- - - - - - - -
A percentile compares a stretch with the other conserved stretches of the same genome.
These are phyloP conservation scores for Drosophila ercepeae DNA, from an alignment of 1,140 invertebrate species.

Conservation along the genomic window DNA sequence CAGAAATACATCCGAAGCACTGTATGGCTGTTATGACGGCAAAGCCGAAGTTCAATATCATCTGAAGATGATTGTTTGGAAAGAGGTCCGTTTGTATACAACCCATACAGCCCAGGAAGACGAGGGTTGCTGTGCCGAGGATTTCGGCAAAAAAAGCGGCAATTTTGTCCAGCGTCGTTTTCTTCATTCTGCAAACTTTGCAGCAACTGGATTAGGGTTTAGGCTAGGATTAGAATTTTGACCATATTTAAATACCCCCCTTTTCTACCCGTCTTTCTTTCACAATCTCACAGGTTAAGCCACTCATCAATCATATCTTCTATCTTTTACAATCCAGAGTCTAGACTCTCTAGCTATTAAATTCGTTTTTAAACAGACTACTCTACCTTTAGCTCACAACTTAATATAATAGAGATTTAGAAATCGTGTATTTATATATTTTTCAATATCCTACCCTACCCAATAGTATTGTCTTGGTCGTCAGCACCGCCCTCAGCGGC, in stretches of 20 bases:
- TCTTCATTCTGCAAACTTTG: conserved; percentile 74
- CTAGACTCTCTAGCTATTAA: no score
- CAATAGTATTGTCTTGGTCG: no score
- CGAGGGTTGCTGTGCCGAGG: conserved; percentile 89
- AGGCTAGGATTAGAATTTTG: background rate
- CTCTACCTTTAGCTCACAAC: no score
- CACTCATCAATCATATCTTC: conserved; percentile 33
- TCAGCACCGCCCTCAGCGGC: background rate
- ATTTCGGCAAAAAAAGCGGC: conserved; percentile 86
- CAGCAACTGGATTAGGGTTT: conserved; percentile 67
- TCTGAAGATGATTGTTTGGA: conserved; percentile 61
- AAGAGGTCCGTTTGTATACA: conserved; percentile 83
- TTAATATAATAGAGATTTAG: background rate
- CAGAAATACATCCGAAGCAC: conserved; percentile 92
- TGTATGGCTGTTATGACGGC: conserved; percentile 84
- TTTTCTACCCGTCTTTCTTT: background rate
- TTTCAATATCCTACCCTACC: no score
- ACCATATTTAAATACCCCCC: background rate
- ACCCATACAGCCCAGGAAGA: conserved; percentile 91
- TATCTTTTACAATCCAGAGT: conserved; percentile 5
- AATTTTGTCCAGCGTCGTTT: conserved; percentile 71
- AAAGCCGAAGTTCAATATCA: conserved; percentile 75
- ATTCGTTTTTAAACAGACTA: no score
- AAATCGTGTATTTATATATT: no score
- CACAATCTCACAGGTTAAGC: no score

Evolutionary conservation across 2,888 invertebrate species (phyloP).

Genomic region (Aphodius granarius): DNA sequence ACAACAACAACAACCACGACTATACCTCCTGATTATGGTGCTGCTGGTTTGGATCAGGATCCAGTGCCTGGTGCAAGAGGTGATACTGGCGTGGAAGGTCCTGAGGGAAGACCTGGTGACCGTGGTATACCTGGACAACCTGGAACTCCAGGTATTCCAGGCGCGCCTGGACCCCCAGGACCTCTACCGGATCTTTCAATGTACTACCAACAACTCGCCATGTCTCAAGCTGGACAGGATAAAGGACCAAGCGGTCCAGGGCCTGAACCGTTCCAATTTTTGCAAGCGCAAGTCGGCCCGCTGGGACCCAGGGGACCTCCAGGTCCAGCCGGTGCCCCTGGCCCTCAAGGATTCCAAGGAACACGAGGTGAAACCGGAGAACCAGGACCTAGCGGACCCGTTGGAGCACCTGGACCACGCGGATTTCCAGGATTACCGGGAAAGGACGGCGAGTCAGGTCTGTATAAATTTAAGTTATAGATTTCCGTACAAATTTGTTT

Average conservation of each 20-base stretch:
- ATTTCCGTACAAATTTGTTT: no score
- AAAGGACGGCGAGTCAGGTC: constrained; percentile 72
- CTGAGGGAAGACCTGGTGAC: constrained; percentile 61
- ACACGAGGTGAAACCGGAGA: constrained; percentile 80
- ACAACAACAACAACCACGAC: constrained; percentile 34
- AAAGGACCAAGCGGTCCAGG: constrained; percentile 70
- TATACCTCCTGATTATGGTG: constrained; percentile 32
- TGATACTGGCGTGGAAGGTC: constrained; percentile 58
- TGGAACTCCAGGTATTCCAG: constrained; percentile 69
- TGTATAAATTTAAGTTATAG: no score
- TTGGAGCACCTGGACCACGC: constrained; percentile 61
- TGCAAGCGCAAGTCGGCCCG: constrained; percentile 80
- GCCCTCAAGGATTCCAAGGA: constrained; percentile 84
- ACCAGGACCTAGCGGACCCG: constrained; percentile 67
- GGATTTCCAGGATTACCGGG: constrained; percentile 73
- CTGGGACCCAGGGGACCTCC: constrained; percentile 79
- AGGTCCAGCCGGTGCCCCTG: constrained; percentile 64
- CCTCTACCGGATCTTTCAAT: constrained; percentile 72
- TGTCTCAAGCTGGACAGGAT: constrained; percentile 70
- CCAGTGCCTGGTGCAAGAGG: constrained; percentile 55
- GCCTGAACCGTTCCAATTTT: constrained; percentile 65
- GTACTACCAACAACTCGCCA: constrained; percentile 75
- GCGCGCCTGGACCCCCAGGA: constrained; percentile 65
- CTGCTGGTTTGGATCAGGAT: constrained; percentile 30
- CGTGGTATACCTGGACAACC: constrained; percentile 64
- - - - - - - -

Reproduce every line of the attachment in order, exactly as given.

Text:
A percentile compares a stretch with the other conserved stretches of the same genome.
These are phyloP conservation scores for Drosophila ercepeae DNA, from an alignment of 1,140 invertebrate species.

Conservation along the genomic window DNA sequence CAGAAATACATCCGAAGCACTGTATGGCTGTTATGACGGCAAAGCCGAAGTTCAATATCATCTGAAGATGATTGTTTGGAAAGAGGTCCGTTTGTATACAACCCATACAGCCCAGGAAGACGAGGGTTGCTGTGCCGAGGATTTCGGCAAAAAAAGCGGCAATTTTGTCCAGCGTCGTTTTCTTCATTCTGCAAACTTTGCAGCAACTGGATTAGGGTTTAGGCTAGGATTAGAATTTTGACCATATTTAAATACCCCCCTTTTCTACCCGTCTTTCTTTCACAATCTCACAGGTTAAGCCACTCATCAATCATATCTTCTATCTTTTACAATCCAGAGTCTAGACTCTCTAGCTATTAAATTCGTTTTTAAACAGACTACTCTACCTTTAGCTCACAACTTAATATAATAGAGATTTAGAAATCGTGTATTTATATATTTTTCAATATCCTACCCTACCCAATAGTATTGTCTTGGTCGTCAGCACCGCCCTCAGCGGC, in stretches of 20 bases:
- TCTTCATTCTGCAAACTTTG: conserved; percentile 74
- CTAGACTCTCTAGCTATTAA: no score
- CAATAGTATTGTCTTGGTCG: no score
- CGAGGGTTGCTGTGCCGAGG: conserved; percentile 89
- AGGCTAGGATTAGAATTTTG: background rate
- CTCTACCTTTAGCTCACAAC: no score
- CACTCATCAATCATATCTTC: conserved; percentile 33
- TCAGCACCGCCCTCAGCGGC: background rate
- ATTTCGGCAAAAAAAGCGGC: conserved; percentile 86
- CAGCAACTGGATTAGGGTTT: conserved; percentile 67
- TCTGAAGATGATTGTTTGGA: conserved; percentile 61
- AAGAGGTCCGTTTGTATACA: conserved; percentile 83
- TTAATATAATAGAGATTTAG: background rate
- CAGAAATACATCCGAAGCAC: conserved; percentile 92
- TGTATGGCTGTTATGACGGC: conserved; percentile 84
- TTTTCTACCCGTCTTTCTTT: background rate
- TTTCAATATCCTACCCTACC: no score
- ACCATATTTAAATACCCCCC: background rate
- ACCCATACAGCCCAGGAAGA: conserved; percentile 91
- TATCTTTTACAATCCAGAGT: conserved; percentile 5
- AATTTTGTCCAGCGTCGTTT: conserved; percentile 71
- AAAGCCGAAGTTCAATATCA: conserved; percentile 75
- ATTCGTTTTTAAACAGACTA: no score
- AAATCGTGTATTTATATATT: no score
- CACAATCTCACAGGTTAAGC: no score

Evolutionary conservation across 2,888 invertebrate species (phyloP).

Genomic region (Aphodius granarius): DNA sequence ACAACAACAACAACCACGACTATACCTCCTGATTATGGTGCTGCTGGTTTGGATCAGGATCCAGTGCCTGGTGCAAGAGGTGATACTGGCGTGGAAGGTCCTGAGGGAAGACCTGGTGACCGTGGTATACCTGGACAACCTGGAACTCCAGGTATTCCAGGCGCGCCTGGACCCCCAGGACCTCTACCGGATCTTTCAATGTACTACCAACAACTCGCCATGTCTCAAGCTGGACAGGATAAAGGACCAAGCGGTCCAGGGCCTGAACCGTTCCAATTTTTGCAAGCGCAAGTCGGCCCGCTGGGACCCAGGGGACCTCCAGGTCCAGCCGGTGCCCCTGGCCCTCAAGGATTCCAAGGAACACGAGGTGAAACCGGAGAACCAGGACCTAGCGGACCCGTTGGAGCACCTGGACCACGCGGATTTCCAGGATTACCGGGAAAGGACGGCGAGTCAGGTCTGTATAAATTTAAGTTATAGATTTCCGTACAAATTTGTTT

Average conservation of each 20-base stretch:
- ATTTCCGTACAAATTTGTTT: no score
- AAAGGACGGCGAGTCAGGTC: constrained; percentile 72
- CTGAGGGAAGACCTGGTGAC: constrained; percentile 61
- ACACGAGGTGAAACCGGAGA: constrained; percentile 80
- ACAACAACAACAACCACGAC: constrained; percentile 34
- AAAGGACCAAGCGGTCCAGG: constrained; percentile 70
- TATACCTCCTGATTATGGTG: constrained; percentile 32
- TGATACTGGCGTGGAAGGTC: constrained; percentile 58
- TGGAACTCCAGGTATTCCAG: constrained; percentile 69
- TGTATAAATTTAAGTTATAG: no score
- TTGGAGCACCTGGACCACGC: constrained; percentile 61
- TGCAAGCGCAAGTCGGCCCG: constrained; percentile 80
- GCCCTCAAGGATTCCAAGGA: constrained; percentile 84
- ACCAGGACCTAGCGGACCCG: constrained; percentile 67
- GGATTTCCAGGATTACCGGG: constrained; percentile 73
- CTGGGACCCAGGGGACCTCC: constrained; percentile 79
- AGGTCCAGCCGGTGCCCCTG: constrained; percentile 64
- CCTCTACCGGATCTTTCAAT: constrained; percentile 72
- TGTCTCAAGCTGGACAGGAT: constrained; percentile 70
- CCAGTGCCTGGTGCAAGAGG: constrained; percentile 55
- GCCTGAACCGTTCCAATTTT: constrained; percentile 65
- GTACTACCAACAACTCGCCA: constrained; percentile 75
- GCGCGCCTGGACCCCCAGGA: constrained; percentile 65
- CTGCTGGTTTGGATCAGGAT: constrained; percentile 30
- CGTGGTATACCTGGACAACC: constrained; percentile 64